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Yoshikazu Hayashi

JUNE 1981 YOSHIKAZU HAYASHI 1197Vertical-Zonal Propagation of a Stationary Planetary Wave Packet YOSHIKAZU HAYASHIGeophysical Fluid Dynamics Laboratory/NOAA, Princeton University, Princeton, NJ 08540(Manuscript received 7 August 1980, in final form 9 February 1981)ABSTRACT In order to explain why the Aleutian high stands out in the winter stratosphere, a complex Fourieranalysis

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Charles A. Lin

VOL. 37, NO. 11JOURNAL OF THE ATMOSPHERIC SCIENCESNOVEMBER 1980 ,Eddy Heat Fluxes and Stability of Planetary Waves. Part I CHARLES A. LIN'Canadian Climate Centre, Downsview, Ontario, Canada M3H 5T4(Manuscript received 29 October 1979, in final form 14 August 1980)ABSTRACTThe stability of baroclinic Rossby waves in a zonal shear flow is examined. The model used is alinear, quasi-geostrophic, two-level, adiabatic and frictionless midlatitude P-plane model. The perturbations consist

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Richard P. McNulty

1172 JOURNAL OF THE ATMOSPHERIC SCIENCES Vol~uaz33Vertical Energy Flux in Planetary-Scale Waves: Observational Results RICHARD P. MCNULTYDepart~neni of Meteorology and Oceanography, Polytechnic Institute of New York, Brooklyn 11201(Manuscript received 10 October 1975, in revised form 5 March 1976) ABSTRACT Diagnostic calculations of the vertical flux of geopotential are

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Etienne Dunn-Sigouin and Tiffany Shaw

1. Introduction Vertical coupling by planetary-scale waves dominates the variability of the wintertime stratospheric circulation ( Plumb 2010 ). Upward planetary wave coupling from the troposphere to the stratosphere is often diagnosed using the zonal-mean meridional eddy heat flux υ ′ T ′ ¯ , where primes denote deviations from the zonal mean (eddies) and the bar denotes the zonal mean, since positive values are consistent with an upward wave group velocity according to linear theory

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Charles McLandress, Theodore G. Shepherd, Saroja Polavarapu, and Stephen R. Beagley

, particularly if accurate predictions of future Antarctic lower-stratospheric ozone and SH climate change are to be obtained. The fact that nearly all CCMs suffer from a cold-pole bias in SH winter and spring points to missing stratospheric wave drag. This could be small-scale gravity wave drag (GWD), resolved (planetary) wave drag, or a combination of the two. Since both forms of wave drag respond to the mean winds, there is a strong coupling between them ( McLandress and McFarlane 1993 ) and it is not

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Nicholas J. Lutsko and Isaac M. Held

. Rev. , 99 , 564 – 576 , doi: 10.1175/1520-0493(1971)099<0564:TROAMM>2.3.CO;2 . Egger , J. , 1978 : Dynamics of blocking highs . J. Atmos. Sci. , 35 , 1788 – 1801 , doi: 10.1175/1520-0469(1978)035<1788:DOBH>2.0.CO;2 . Esler , J. G. , L. M. Polvani , and R. A. Plumb , 2000 : The effect of a Hadley circulation on the propagation and reflection of planetary waves in a simple one-layer model . J. Atmos. Sci. , 57 , 1536 – 1556 , doi: 10.1175/1520-0469(2000)057<1536:TEOAHC>2.0.CO;2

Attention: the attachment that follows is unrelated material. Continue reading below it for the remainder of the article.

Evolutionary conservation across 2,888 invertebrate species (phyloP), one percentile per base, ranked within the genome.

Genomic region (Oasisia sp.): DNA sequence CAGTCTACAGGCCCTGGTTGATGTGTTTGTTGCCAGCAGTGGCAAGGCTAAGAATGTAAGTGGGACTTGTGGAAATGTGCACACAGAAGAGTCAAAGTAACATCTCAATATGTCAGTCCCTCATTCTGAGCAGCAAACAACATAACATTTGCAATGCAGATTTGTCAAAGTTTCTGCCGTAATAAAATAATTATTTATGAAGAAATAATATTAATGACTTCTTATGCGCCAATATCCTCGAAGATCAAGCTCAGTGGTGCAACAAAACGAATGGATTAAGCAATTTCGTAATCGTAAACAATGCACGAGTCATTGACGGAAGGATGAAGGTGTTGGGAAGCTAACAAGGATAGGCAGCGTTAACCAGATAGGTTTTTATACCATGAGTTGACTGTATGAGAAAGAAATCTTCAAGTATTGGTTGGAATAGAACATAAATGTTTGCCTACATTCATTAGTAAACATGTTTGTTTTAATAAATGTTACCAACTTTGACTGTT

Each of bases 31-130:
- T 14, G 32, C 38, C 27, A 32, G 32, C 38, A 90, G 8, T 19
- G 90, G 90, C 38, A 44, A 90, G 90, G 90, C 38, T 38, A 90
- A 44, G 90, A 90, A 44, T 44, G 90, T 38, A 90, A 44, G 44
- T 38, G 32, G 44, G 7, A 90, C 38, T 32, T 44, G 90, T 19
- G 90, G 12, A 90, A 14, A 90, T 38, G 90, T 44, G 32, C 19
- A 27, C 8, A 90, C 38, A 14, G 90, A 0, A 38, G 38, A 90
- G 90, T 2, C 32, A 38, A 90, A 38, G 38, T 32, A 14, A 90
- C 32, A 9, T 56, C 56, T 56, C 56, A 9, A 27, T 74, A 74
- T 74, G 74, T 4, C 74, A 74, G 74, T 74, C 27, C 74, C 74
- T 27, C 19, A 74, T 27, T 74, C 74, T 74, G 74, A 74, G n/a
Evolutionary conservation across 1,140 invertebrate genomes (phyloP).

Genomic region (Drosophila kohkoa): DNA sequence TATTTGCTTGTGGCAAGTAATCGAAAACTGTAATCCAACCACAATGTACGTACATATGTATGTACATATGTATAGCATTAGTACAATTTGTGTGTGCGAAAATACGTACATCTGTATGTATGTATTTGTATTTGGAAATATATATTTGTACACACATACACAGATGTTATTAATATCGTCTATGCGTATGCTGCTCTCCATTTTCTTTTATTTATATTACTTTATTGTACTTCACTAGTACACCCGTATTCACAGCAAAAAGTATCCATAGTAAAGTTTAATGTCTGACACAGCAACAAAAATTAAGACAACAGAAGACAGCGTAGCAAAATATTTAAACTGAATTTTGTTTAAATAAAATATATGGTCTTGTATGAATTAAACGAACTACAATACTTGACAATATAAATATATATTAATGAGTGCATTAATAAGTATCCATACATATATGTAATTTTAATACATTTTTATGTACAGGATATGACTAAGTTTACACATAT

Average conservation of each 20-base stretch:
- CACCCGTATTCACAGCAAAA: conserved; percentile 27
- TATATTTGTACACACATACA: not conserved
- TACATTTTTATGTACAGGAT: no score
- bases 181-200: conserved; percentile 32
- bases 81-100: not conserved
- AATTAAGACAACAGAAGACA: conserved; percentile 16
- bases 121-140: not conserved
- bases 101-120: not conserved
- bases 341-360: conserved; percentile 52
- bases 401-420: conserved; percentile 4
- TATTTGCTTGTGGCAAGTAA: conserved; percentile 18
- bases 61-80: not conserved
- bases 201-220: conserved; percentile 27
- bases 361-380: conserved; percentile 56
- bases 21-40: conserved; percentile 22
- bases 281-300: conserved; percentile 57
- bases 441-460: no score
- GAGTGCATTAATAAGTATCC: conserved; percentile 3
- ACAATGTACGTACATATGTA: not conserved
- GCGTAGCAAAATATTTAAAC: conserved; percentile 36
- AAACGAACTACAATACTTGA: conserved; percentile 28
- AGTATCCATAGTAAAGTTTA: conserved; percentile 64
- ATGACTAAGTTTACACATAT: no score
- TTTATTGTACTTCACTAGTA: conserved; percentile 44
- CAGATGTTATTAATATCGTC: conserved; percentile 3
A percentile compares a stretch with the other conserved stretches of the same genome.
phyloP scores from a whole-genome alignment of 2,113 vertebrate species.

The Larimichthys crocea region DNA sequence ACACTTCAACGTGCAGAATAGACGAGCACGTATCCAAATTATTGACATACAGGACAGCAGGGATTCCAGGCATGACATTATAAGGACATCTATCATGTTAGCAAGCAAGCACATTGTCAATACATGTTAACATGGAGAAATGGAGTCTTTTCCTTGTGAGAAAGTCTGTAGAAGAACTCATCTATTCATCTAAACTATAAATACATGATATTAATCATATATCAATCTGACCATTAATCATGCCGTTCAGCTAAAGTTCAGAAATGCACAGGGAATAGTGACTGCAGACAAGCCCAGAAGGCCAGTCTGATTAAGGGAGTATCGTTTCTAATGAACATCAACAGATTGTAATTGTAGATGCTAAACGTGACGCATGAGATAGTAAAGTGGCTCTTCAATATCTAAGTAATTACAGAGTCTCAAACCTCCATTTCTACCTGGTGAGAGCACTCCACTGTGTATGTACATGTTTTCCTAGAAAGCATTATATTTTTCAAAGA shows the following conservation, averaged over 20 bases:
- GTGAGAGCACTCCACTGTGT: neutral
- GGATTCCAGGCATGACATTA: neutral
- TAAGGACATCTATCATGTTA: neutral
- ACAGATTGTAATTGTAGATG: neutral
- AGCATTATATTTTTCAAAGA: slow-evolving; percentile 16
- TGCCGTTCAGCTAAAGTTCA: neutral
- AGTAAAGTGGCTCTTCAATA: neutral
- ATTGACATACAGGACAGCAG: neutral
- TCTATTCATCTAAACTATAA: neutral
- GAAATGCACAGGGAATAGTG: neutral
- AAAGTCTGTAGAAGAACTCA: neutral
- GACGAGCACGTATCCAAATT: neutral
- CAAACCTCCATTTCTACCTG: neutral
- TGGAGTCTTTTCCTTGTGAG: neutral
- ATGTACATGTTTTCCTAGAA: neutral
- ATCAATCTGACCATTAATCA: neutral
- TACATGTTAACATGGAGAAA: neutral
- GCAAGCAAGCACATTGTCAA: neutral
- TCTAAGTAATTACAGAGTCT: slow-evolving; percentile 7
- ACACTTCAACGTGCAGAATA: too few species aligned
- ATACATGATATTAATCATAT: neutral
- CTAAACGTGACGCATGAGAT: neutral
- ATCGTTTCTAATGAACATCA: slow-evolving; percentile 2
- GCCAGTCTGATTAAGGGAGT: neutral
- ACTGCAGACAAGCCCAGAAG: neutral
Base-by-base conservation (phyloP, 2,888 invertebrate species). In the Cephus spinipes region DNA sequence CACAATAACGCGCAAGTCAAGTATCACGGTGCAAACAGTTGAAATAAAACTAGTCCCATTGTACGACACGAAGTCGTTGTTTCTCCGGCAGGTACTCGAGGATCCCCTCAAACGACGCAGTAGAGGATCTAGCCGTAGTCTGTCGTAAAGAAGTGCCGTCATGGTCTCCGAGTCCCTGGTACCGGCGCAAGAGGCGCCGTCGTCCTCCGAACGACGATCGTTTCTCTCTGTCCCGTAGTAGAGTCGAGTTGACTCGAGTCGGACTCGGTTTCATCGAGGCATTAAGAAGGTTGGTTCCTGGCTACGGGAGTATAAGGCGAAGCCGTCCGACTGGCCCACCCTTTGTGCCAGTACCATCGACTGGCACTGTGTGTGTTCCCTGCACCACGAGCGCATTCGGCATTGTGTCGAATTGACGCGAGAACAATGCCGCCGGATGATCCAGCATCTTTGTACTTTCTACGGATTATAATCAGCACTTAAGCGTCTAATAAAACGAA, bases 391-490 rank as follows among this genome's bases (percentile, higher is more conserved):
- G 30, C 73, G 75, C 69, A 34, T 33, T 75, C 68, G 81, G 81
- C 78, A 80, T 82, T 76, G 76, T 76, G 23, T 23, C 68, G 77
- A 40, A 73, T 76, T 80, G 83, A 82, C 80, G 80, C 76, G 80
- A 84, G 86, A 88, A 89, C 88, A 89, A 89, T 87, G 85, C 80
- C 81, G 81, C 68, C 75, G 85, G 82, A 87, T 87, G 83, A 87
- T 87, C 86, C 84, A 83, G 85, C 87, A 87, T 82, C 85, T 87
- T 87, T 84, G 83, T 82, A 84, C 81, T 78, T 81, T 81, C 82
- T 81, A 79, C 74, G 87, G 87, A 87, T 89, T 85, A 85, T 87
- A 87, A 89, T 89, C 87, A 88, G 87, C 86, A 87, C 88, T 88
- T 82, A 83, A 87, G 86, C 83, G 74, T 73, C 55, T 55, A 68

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Etienne Dunn-Sigouin and Tiffany Shaw

Polvani 2009 ; Hitchcock and Simpson 2014 ; Hitchcock and Haynes 2016 ; Smith and Scott 2016 ). Consistently, the accurate representation of extreme vortex events in forecast models enhances subseasonal to seasonal prediction skill of the wintertime extratropical troposphere (e.g., Sigmond et al. 2013 ; Tripathi et al. 2015 ; Scaife et al. 2016 ; Hansen et al. 2017 ). An important driver of zonal-mean stratospheric variability is vertical coupling by planetary waves generated in the troposphere

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Nicholas J. Lutsko

other impacts of small-scale orography is notoriously difficult, yet is essential for making accurate weather forecasts and for predicting future circulation changes [see Sandu et al. (2019) for a recent review]. At larger scales, orographically forced quasi-stationary planetary waves transport substantial amounts of heat, moisture and momentum through the atmosphere, exerting a strong control on regional climates and also playing a key role in the zonal-mean circulation. Our understanding of

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Anthony R. Hansen and Alfonso Sutera

15DECEMBER 1988 ANTHONY R. HANSEN AND ALFONSO SUTERA 3771Planetary Wave Amplitude Bimodality in the Southern Hemisphere ANTHONY R. HANSENMeteorology Research Center, Control Data Corporation, Minneapolis, Minnesota ALFONSO SUTERASt. Joseph College, West Hartford, Connecticut, and Yale University, New Haven, Connecticut(Manuscript received I September 1987, in final form 19 May

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C. Schnadt Poberaj, J. Staehelin, and D. Brunner

radiative heating and/or an enhanced upward flux of planetary wave activity from the troposphere. The QBO is a downward-propagating variation of easterly and westerly winds with a variable period of about 28 months caused by vertically propagating equatorial waves (e.g., Baldwin et al. 2001 ). The QBO forcing induces a direct meridional circulation at low to midlatitudes (e.g., Kinnersley and Tung 1999 ) and is responsible for the so-called ozone QBO: in the tropics, positive (negative) column ozone

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